For many complex and not fully understood medical reasons, patients with anorexia have trouble managing fluids. What this means practically is that people can often get swelling in their legs and sometimes through their entire body. The body cannot manage where the excess fluid goes and so it can build up in various places, some of which are medically worrisome. At its worst, people can gain up to 20 lbs of fluid overnight only to lose it in a few days. The best way to manage this medical problem is to monitor symptoms carefully and not rush to any medical treatment. Typical treatment for swelling can be dangerous for someone with anorexia because the balance of health is precarious. It's best to let the body handle the fluid and just to watch the basic vital signs. 

These three medical effects of anorexia are relatively common although very different from healthy people of the same age. Knowing the best way to manage the symptoms is critical for someone sick with this illness to keep them safe. Following standard protocol may be dangerous because an anorexic body survives and functions very differently from a healthy one. 


The Most Important Part of Eating Disorder Treatment

Recent exposure to non-clinical blogs and videos has led me to review my own blog and reflect on the overall message of my writing. I was surprised to see only a limited number of posts specifying treatment differences between anorexia and bulimia. However, there are a lot of posts about obesity and binge eating disorder, two increasingly recognizable eating disorders only now getting attention from the mental health community. 

But the majority of the posts concern the psychological experience of having an eating disorder and the treatment approaches necessary to counteract and heal that suffering. 

The nature of treating people with eating disorders has clearly inspired me to focus primarily on what leads to the difficult changes in the thought processes central to the eating disorder. My experience treating adults with eating disorders led me to realize that finding ways to fight the thoughts is necessary for recovery. 

The eating disorder treatment community has now created treatment centers, both inpatient and outpatient, that help people with eating disorders find immediate stability with food and nutrition. Depending on the severity of malnutrition and behaviors, almost every person can find appropriate care, often even covered by health insurance, to accomplish short-term medical stability.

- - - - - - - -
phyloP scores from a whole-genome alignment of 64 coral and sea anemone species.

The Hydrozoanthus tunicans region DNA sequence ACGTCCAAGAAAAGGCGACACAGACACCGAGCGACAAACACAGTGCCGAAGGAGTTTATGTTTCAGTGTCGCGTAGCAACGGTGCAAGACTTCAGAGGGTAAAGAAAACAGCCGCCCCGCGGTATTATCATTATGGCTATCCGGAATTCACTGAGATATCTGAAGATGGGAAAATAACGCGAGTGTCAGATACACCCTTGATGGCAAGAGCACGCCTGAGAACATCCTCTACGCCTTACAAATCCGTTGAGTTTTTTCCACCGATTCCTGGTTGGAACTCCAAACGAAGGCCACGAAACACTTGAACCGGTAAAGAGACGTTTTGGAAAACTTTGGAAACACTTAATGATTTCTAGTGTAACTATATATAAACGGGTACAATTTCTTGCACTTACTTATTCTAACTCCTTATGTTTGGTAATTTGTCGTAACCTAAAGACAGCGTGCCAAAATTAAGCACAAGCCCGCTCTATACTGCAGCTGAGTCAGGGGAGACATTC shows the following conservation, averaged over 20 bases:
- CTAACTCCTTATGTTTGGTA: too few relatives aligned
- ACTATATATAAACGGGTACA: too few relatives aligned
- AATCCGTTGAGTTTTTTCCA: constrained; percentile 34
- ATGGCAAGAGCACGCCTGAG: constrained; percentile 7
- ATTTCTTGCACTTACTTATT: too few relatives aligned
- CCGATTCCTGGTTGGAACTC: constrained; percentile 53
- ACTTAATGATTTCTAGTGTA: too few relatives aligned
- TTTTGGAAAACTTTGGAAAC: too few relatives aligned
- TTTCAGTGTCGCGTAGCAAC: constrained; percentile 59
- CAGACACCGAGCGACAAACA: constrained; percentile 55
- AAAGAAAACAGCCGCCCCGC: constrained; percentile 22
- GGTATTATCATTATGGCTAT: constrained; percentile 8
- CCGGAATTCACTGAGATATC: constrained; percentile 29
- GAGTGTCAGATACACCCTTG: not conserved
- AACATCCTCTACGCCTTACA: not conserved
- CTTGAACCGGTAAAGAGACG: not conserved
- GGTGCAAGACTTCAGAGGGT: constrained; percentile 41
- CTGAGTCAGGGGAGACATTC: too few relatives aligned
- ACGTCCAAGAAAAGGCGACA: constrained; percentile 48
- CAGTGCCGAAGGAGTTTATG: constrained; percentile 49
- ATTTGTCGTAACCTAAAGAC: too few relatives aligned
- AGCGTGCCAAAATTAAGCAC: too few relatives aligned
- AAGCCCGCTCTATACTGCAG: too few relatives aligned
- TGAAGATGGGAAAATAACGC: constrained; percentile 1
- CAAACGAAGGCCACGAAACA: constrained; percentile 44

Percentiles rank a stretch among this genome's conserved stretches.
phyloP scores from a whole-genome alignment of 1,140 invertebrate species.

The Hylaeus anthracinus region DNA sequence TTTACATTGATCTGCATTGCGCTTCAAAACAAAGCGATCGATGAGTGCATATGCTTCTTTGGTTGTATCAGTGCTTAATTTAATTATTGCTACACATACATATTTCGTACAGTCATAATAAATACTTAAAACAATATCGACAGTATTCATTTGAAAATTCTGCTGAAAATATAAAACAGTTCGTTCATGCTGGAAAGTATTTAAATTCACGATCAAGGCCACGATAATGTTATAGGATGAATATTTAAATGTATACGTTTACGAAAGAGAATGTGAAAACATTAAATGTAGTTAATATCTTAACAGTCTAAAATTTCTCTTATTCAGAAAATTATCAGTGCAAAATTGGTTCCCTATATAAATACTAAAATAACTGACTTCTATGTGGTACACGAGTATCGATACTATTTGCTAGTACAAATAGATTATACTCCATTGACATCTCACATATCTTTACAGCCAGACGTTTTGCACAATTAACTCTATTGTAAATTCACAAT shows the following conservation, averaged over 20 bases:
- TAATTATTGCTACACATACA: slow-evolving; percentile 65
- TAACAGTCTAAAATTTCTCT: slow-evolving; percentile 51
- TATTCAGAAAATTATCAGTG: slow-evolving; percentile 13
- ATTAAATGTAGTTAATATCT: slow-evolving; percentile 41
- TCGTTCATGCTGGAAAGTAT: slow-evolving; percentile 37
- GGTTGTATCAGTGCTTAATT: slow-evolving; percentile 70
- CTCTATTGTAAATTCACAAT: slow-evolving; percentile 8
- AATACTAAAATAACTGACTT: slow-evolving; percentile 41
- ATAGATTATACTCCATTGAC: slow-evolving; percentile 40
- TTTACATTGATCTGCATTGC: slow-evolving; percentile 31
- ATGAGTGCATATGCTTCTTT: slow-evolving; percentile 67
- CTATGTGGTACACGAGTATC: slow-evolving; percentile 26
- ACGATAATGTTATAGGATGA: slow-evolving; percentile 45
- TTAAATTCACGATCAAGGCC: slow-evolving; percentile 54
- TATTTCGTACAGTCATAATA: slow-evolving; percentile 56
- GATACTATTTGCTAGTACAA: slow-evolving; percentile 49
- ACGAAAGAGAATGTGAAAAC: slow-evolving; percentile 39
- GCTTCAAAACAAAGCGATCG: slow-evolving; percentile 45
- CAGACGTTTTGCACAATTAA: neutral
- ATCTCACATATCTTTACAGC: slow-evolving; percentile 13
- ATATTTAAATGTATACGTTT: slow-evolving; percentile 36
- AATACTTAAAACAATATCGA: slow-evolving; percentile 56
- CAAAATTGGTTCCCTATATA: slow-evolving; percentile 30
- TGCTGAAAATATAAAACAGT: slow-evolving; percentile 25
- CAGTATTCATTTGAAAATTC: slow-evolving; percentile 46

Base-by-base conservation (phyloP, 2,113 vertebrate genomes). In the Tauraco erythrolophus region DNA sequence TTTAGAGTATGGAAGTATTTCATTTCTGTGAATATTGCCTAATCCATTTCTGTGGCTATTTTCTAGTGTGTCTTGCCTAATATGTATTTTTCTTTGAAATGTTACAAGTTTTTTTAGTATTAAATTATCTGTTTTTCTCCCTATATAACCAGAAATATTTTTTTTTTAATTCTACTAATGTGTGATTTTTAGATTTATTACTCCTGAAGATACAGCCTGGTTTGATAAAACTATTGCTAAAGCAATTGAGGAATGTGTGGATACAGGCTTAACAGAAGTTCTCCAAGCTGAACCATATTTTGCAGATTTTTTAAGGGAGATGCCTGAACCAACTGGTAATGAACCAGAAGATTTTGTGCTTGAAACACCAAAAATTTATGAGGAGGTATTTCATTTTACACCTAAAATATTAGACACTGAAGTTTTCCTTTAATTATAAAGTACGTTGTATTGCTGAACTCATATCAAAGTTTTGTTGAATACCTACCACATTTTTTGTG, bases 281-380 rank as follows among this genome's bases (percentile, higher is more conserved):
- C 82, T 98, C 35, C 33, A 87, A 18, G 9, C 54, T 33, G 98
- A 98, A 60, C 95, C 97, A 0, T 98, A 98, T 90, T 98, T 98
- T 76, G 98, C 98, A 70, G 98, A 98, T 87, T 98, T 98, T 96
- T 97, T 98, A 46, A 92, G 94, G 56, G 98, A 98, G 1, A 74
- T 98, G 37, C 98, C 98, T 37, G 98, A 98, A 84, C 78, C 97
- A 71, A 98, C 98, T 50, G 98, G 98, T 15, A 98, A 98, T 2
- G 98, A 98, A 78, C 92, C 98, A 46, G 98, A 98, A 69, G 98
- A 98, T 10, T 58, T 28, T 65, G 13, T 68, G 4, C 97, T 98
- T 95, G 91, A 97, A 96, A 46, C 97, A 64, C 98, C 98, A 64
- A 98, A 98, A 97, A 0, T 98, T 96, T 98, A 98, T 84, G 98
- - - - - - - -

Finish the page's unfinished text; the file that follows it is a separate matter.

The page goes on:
These patients leave treatment after a month or two and almost always quickly relapse within a few months. The gains of medical stabilization do nothing to change the eating disorder thought processes which inevitably consume the person's mind and restart the behavioral cycle. 

The path from seeking treatment options, attending a program followed by relapse is exhausting and demoralizing. The process of recovery really starts after discharge and involves help from an experienced team and the daily struggle of identifying the eating disorder mindset, questioning it while adjusting behaviors around food and body. That process, day in day out, is the work of recovery that leads to becoming fully well. It's painstaking work.

I have come to know the intimate details of what true recovery looks like. I have seen people suffer with relapse and struggle to apply everything they know for the purpose of getting well. This experience is both heartwarming and excruciating and has led me to want to share my experience two ways.

First, I want to help people in recovery understand they are not alone: there are crucial parts of recovery that are universal. Second, I want people in recovery to understand the key mental and relational components of what makes treatment more effective.

The urgency to share these two things has inspired the majority of posts to this blog. In my mind, these key points reflect the needed parts of a treatment plan that lead to full recovery and to open the door to personal discovery.


Recovery and Discovery

I was recently referred to a podcast called Finding Our Hunger hosted by Kaila Prins, a woman professionally and personally focused on eating disorder recovery, body positivity and women's wellness in general. Her approach to women's health around body and food is as refreshing as it is profound. Her freedom with herself and the world around her is clear from the opening words of her podcast. 

From the few episodes I listened to, I was struck by the vocabulary and use of terms that were much less clinical and very empowering. One phrase she used to describe the path out of an eating disorder or disordered eating is "recovery and discovery." Although the term is simple and straightforward, the language emphasizes the nature of wellness that steps out of the medical model and into the space of living one's life freely and fully. The pathology of eating disorders, still mostly tied to women's role in our culture, continues the age-old tendency to pigeonhole women's struggles as a sign of illness. The term discovery throws off that mantle for something very different.